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Phenolic concentrations of brown seaweeds and relationships to nearshore environmental gradients in Western Australia
- van Hees, DanielH., Olsen, YlvaS., Wernberg, Thomas, Van Alstyne, KathrynL., Kendrick, GaryA.
- Marine biology 2017 v.164 no.4 pp. 74
- Phaeophyceae, cell walls, coasts, ecosystems, environmental factors, herbivores, latitude, macroalgae, phenolic compounds, photosynthetically active radiation, salinity, Australasian region, Western Australia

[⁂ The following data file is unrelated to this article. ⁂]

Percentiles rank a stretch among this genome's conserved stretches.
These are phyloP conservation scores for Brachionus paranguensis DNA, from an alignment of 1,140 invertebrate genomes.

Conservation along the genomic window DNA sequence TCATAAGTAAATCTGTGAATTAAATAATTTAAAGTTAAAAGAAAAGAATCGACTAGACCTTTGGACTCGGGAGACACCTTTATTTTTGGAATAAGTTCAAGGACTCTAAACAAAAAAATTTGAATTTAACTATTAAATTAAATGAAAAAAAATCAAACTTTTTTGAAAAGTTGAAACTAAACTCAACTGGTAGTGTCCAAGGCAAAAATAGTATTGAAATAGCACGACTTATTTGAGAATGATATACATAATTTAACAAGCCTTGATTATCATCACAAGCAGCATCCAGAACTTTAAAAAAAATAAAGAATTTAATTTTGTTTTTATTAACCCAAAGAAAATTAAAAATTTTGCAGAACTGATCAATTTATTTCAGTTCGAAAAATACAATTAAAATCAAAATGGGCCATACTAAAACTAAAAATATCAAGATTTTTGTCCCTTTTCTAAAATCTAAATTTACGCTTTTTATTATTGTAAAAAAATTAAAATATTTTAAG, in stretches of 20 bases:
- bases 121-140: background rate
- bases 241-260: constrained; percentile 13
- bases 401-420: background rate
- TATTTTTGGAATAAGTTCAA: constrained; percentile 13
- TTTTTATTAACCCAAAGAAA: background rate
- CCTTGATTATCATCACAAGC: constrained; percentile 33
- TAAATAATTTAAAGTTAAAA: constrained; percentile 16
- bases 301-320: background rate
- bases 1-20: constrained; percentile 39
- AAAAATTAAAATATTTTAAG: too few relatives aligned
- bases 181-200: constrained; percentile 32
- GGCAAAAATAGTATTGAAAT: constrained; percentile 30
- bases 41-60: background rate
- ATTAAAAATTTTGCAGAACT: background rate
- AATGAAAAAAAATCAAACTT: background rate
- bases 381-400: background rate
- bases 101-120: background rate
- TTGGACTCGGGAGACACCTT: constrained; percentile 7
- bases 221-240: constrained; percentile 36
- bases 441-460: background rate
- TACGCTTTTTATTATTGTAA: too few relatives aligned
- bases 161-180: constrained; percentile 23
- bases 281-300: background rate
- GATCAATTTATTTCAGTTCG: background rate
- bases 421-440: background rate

- Phenolic compounds are found in all brown macroalgae and function as cell wall structure, UV protection and as herbivore deterrents. The concentrations of phenolic compounds vary among taxa and between temperate and tropical ecosystems. Australasia has high concentrations of soluble phenolics compared to other regions. Presently, relationships between phenolic concentrations and environmental gradients are unclear. The purpose of this study was to determine the soluble phenolic concentrations of brown seaweeds along temperate and tropical ecosystems of the Western Australia coastline. We tested the hypothesis that phenolic concentrations are related to local and broad-scale abiotic environmental gradients. Strong environmental gradients of coastal Western Australia provided the opportunity to characterize phenolic compounds across one large gradient. Phenolic concentrations of brown seaweeds at seven study locations varied across latitude with higher concentrations found at higher latitudes and were comparable to seaweeds from similar latitudes in Australia. This trend coincided with a negative relationship between photosynthetically active radiation and phenolic compounds, and a positive relationship with salinity. We also found phenolic concentrations were positively related to salinity in tropical Shark Bay but this was dependent on species. Environmental conditions are important in regulating concentrations of phenolic compounds. Multiple factors influence the concentrations of macroalgal phenolic compounds creating unique distributions among geographical regions. This study highlighted the importance of considering multiple factors when studying phenolic ecology and suggests photosynthetically active radiation and salinity as important drivers of phenolic compound distribution in Western Australia.